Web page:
Rumpus Original Fiction: Fantasyland


The spotlight belongs on Portia Control. For tonight’s final number, she takes the stage wearing the highest hair in recorded history. Her wigs are always an event, but this creation is most enthralling—a leaning tower three units tall, generous scoops of pistachio green. Loyal patrons of the bar brace for disaster, place their bets on whether the stacked wigs will fall. But Portia is no amateur. She works magic with spirit gum and bobby pins. Tonight, she is the fantasy, rhinestoned to death in her thrift store dress. No one can tell her otherwise.

The other queens are notorious outfit repeaters, worshippers of stretch fabric. They trot out their faithful standbys, the crowd-pleasing numbers they know will get wallets out of pockets. They don’t perform. They do laps around the bar, kissing cheeks, collecting dollar bills from drunk bachelorettes. At curtain call, they return to the stage a parade of half-drag. One of them, a newly minted queen whose name Portia has already forgotten, wears a T-shirt advertising the Iron Pit Gym—at curtain call!—and then the show hostess, a queen named Dawn Deveraux, emerges from backstage wearing flip-flops. It’s no wonder Dawn must remind the audience to applaud. On the mic, Dawn is a kindergarten teacher, pleading with her students to form a line. There are drink specials that Dawn needs to repeat—the vodka that nobody can stand is now only two dollars; Boozy Bottoms are half off—but the spotlight ignores Dawn and searches for Portia instead. Twenty minutes have passed since Portia’s last number, the one where she breathlessly lip-synced the side effects from a pharmaceutical commercial, and still the wigs sit heavy on her head, defying the laws of physics. Below the neck Portia wears a new look just for curtain call, a houndstooth overcoat the audience hasn’t seen before and will never see again.

After the curtain closes, the queens stream onto the dancefloor, choking the air with their department store perfumes. Portia cannot understand why these queens are treated as minor deities. Worshippers flock to them with offerings of well liquor and gas station cigarettes. Portia won’t accept such gifts. Her taste is far too particular. She drinks lemon drops out of champagne flutes. For her ceremonial post-show cigarette, she only smokes Fantasias, the luxury brand that comes in bright colors she can coordinate with her lip—cherry red, strawberry-milkshake pink. Any sensible queen knows that the performance doesn’t stop when you leave the stage. There is still an audience watching, even in the alley behind the bar, where Portia smokes next to the graffiti that reads BE GAY DO CRIME.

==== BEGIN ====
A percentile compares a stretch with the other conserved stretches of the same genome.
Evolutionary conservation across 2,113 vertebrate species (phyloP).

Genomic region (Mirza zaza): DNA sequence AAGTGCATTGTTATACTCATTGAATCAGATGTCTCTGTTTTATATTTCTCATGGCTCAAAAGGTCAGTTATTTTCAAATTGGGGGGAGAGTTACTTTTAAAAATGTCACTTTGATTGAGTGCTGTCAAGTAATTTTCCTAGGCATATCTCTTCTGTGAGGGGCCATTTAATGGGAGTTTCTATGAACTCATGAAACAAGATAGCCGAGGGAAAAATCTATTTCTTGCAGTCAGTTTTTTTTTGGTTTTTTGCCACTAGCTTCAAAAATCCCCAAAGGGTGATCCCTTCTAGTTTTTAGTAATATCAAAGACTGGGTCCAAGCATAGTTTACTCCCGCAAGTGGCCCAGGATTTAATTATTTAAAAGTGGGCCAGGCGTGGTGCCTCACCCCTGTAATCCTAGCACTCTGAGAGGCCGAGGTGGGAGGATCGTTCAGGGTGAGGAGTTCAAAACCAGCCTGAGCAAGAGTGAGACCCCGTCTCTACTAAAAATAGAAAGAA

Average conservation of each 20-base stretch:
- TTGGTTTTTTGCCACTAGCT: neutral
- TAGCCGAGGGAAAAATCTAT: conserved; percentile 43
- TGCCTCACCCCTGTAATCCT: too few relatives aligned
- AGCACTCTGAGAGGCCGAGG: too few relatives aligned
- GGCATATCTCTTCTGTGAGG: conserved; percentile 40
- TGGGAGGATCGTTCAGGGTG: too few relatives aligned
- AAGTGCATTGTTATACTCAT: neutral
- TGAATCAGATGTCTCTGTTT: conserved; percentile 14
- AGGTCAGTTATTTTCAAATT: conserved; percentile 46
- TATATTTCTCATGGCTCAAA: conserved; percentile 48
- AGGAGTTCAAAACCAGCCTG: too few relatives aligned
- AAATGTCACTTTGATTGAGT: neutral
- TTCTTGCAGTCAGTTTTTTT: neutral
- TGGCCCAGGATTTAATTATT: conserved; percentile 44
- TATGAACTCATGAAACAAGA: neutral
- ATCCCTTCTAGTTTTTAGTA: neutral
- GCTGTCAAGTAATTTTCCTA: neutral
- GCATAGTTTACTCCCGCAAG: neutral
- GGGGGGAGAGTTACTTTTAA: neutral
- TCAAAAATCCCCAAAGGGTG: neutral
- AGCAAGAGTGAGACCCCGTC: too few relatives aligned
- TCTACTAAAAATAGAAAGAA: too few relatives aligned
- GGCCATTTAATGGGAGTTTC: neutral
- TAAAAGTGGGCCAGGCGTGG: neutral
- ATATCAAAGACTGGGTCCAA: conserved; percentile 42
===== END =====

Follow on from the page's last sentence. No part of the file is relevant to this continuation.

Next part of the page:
That’s where the new boy finds her, the new boy operating the spotlight. He has no theatrical experience, nor was he given any formal training, only this suggestion by Dawn an hour before the show began: “It’s a light. You take it, and you move it around.” But the spotlight moved of its own accord. The new boy swears this. The light is simply drawn to Portia.

She rewards the new boy for his flattery with a drag on her cigarette. Shivering in his corduroy jacket, he accepts readily, as if the cigarette might bring him warmth. “I’ve never done lights before,” he says. “Did I do okay?” His jacket has a fur collar, but in no way is it appropriate for winter. Portia feels a sudden motherly stirring. The jacket, she estimates, is at least a size too large for him. In the jacket, he looks like a child playing in Daddy’s closet.

“You were pretty good for a virgin,” Portia says.

A new song starts playing inside the Closet, the bump and grind favorite that comes on every Friday and Saturday when the party reaches its peak. The throb of bass is so heavy it shakes the whole block. “I bet the twinks are going wild in there,” she says. “Sucking down their vodka sodas. What is it about being skinny and hairless that makes you order vodka soda?”

The new boy laughs. “I love your name, by the way,” he says. “So funny. Portia Control! I kept cracking up.”

“Why?” she says. “What’s funny about it?”

“It’s. Ummm.”

“It’s what?” She takes pleasure in watching him squirm. She is having fun with this new boy. They are having fun together, both of them.

“Well,” he says, “uh, you know—”

“I’m kidding,” she says. “I’m messing with you. Yes, I’m a big girl. That’s the joke.”

“It’s hard to tell. If you guys are joking.”


“Ladies. Gorgeous ladies.”

“That’s better.”

Holiday lights twinkle down where the alley meets College Ave. Christmas is over—New Year’s, too—but the city is in no rush to put away its decorations, and while some people might find this tacky, Portia can appreciate it. What’s so wrong with keeping that festive mood going long enough to see them through the winter?